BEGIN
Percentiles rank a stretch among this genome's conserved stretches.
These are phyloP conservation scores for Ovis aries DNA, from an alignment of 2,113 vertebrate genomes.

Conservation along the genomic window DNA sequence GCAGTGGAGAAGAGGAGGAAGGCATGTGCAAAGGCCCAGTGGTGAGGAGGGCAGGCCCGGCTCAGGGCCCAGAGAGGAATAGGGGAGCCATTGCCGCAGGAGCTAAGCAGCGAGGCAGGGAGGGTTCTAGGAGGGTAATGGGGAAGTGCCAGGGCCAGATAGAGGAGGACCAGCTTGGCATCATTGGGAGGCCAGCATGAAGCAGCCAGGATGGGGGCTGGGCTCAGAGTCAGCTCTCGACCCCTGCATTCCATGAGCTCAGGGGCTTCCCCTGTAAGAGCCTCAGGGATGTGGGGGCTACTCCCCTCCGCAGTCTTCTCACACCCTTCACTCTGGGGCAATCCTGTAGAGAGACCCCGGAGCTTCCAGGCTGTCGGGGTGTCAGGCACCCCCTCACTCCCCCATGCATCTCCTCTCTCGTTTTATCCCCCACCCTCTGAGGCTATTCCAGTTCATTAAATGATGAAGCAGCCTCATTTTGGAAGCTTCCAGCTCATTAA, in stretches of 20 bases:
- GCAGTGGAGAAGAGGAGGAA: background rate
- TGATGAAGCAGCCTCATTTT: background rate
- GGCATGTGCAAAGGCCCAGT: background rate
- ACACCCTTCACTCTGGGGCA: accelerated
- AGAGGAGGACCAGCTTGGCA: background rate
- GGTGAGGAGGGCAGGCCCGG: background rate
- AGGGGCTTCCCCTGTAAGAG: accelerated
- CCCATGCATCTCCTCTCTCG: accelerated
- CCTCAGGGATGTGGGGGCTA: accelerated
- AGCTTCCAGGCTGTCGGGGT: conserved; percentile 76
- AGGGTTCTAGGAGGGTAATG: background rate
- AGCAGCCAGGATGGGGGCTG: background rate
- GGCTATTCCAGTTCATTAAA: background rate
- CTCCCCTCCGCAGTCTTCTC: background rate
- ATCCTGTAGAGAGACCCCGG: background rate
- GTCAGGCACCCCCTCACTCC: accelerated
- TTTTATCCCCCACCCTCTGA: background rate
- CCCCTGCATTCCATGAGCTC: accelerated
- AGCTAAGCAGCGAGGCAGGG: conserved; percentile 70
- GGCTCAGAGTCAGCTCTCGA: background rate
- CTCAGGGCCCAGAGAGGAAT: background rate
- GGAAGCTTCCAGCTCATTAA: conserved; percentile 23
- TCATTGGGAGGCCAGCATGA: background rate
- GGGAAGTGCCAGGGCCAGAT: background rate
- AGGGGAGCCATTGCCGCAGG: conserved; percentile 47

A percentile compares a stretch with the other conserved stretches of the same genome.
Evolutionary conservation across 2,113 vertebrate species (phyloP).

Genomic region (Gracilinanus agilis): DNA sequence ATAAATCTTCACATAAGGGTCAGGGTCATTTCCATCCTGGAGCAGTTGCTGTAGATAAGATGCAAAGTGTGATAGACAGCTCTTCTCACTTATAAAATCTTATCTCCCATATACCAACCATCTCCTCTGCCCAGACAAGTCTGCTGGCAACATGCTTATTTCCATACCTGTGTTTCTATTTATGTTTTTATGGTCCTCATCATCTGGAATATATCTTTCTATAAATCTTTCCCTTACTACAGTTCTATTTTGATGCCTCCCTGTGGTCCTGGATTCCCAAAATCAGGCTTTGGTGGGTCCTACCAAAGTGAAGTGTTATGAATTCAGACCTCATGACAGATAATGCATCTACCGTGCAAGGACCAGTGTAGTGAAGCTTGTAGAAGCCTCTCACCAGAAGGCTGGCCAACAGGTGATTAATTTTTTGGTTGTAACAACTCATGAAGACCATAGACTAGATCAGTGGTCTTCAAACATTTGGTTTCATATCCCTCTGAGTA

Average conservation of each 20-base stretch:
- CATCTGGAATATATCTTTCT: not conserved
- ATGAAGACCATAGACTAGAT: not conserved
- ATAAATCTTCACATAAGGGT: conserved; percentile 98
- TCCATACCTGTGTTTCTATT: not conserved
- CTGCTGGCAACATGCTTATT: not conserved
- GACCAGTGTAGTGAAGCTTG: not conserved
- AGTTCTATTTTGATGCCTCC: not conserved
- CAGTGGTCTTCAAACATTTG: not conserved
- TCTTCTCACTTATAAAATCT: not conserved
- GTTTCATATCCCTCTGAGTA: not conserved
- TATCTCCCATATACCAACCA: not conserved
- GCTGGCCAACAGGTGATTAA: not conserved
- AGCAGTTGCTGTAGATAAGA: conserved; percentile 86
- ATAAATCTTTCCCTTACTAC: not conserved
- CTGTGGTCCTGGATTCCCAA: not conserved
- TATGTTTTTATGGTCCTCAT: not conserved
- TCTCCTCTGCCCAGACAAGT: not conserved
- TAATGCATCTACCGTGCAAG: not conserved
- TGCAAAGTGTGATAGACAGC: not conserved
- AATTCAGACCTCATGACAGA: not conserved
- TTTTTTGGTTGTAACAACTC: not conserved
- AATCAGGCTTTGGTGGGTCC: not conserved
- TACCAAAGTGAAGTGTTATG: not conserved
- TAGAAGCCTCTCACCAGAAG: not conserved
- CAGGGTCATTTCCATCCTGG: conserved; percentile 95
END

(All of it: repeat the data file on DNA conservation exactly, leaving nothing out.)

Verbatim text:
Percentiles rank a stretch among this genome's conserved stretches.
These are phyloP conservation scores for Ovis aries DNA, from an alignment of 2,113 vertebrate genomes.

Conservation along the genomic window DNA sequence GCAGTGGAGAAGAGGAGGAAGGCATGTGCAAAGGCCCAGTGGTGAGGAGGGCAGGCCCGGCTCAGGGCCCAGAGAGGAATAGGGGAGCCATTGCCGCAGGAGCTAAGCAGCGAGGCAGGGAGGGTTCTAGGAGGGTAATGGGGAAGTGCCAGGGCCAGATAGAGGAGGACCAGCTTGGCATCATTGGGAGGCCAGCATGAAGCAGCCAGGATGGGGGCTGGGCTCAGAGTCAGCTCTCGACCCCTGCATTCCATGAGCTCAGGGGCTTCCCCTGTAAGAGCCTCAGGGATGTGGGGGCTACTCCCCTCCGCAGTCTTCTCACACCCTTCACTCTGGGGCAATCCTGTAGAGAGACCCCGGAGCTTCCAGGCTGTCGGGGTGTCAGGCACCCCCTCACTCCCCCATGCATCTCCTCTCTCGTTTTATCCCCCACCCTCTGAGGCTATTCCAGTTCATTAAATGATGAAGCAGCCTCATTTTGGAAGCTTCCAGCTCATTAA, in stretches of 20 bases:
- GCAGTGGAGAAGAGGAGGAA: background rate
- TGATGAAGCAGCCTCATTTT: background rate
- GGCATGTGCAAAGGCCCAGT: background rate
- ACACCCTTCACTCTGGGGCA: accelerated
- AGAGGAGGACCAGCTTGGCA: background rate
- GGTGAGGAGGGCAGGCCCGG: background rate
- AGGGGCTTCCCCTGTAAGAG: accelerated
- CCCATGCATCTCCTCTCTCG: accelerated
- CCTCAGGGATGTGGGGGCTA: accelerated
- AGCTTCCAGGCTGTCGGGGT: conserved; percentile 76
- AGGGTTCTAGGAGGGTAATG: background rate
- AGCAGCCAGGATGGGGGCTG: background rate
- GGCTATTCCAGTTCATTAAA: background rate
- CTCCCCTCCGCAGTCTTCTC: background rate
- ATCCTGTAGAGAGACCCCGG: background rate
- GTCAGGCACCCCCTCACTCC: accelerated
- TTTTATCCCCCACCCTCTGA: background rate
- CCCCTGCATTCCATGAGCTC: accelerated
- AGCTAAGCAGCGAGGCAGGG: conserved; percentile 70
- GGCTCAGAGTCAGCTCTCGA: background rate
- CTCAGGGCCCAGAGAGGAAT: background rate
- GGAAGCTTCCAGCTCATTAA: conserved; percentile 23
- TCATTGGGAGGCCAGCATGA: background rate
- GGGAAGTGCCAGGGCCAGAT: background rate
- AGGGGAGCCATTGCCGCAGG: conserved; percentile 47

A percentile compares a stretch with the other conserved stretches of the same genome.
Evolutionary conservation across 2,113 vertebrate species (phyloP).

Genomic region (Gracilinanus agilis): DNA sequence ATAAATCTTCACATAAGGGTCAGGGTCATTTCCATCCTGGAGCAGTTGCTGTAGATAAGATGCAAAGTGTGATAGACAGCTCTTCTCACTTATAAAATCTTATCTCCCATATACCAACCATCTCCTCTGCCCAGACAAGTCTGCTGGCAACATGCTTATTTCCATACCTGTGTTTCTATTTATGTTTTTATGGTCCTCATCATCTGGAATATATCTTTCTATAAATCTTTCCCTTACTACAGTTCTATTTTGATGCCTCCCTGTGGTCCTGGATTCCCAAAATCAGGCTTTGGTGGGTCCTACCAAAGTGAAGTGTTATGAATTCAGACCTCATGACAGATAATGCATCTACCGTGCAAGGACCAGTGTAGTGAAGCTTGTAGAAGCCTCTCACCAGAAGGCTGGCCAACAGGTGATTAATTTTTTGGTTGTAACAACTCATGAAGACCATAGACTAGATCAGTGGTCTTCAAACATTTGGTTTCATATCCCTCTGAGTA

Average conservation of each 20-base stretch:
- CATCTGGAATATATCTTTCT: not conserved
- ATGAAGACCATAGACTAGAT: not conserved
- ATAAATCTTCACATAAGGGT: conserved; percentile 98
- TCCATACCTGTGTTTCTATT: not conserved
- CTGCTGGCAACATGCTTATT: not conserved
- GACCAGTGTAGTGAAGCTTG: not conserved
- AGTTCTATTTTGATGCCTCC: not conserved
- CAGTGGTCTTCAAACATTTG: not conserved
- TCTTCTCACTTATAAAATCT: not conserved
- GTTTCATATCCCTCTGAGTA: not conserved
- TATCTCCCATATACCAACCA: not conserved
- GCTGGCCAACAGGTGATTAA: not conserved
- AGCAGTTGCTGTAGATAAGA: conserved; percentile 86
- ATAAATCTTTCCCTTACTAC: not conserved
- CTGTGGTCCTGGATTCCCAA: not conserved
- TATGTTTTTATGGTCCTCAT: not conserved
- TCTCCTCTGCCCAGACAAGT: not conserved
- TAATGCATCTACCGTGCAAG: not conserved
- TGCAAAGTGTGATAGACAGC: not conserved
- AATTCAGACCTCATGACAGA: not conserved
- TTTTTTGGTTGTAACAACTC: not conserved
- AATCAGGCTTTGGTGGGTCC: not conserved
- TACCAAAGTGAAGTGTTATG: not conserved
- TAGAAGCCTCTCACCAGAAG: not conserved
- CAGGGTCATTTCCATCCTGG: conserved; percentile 95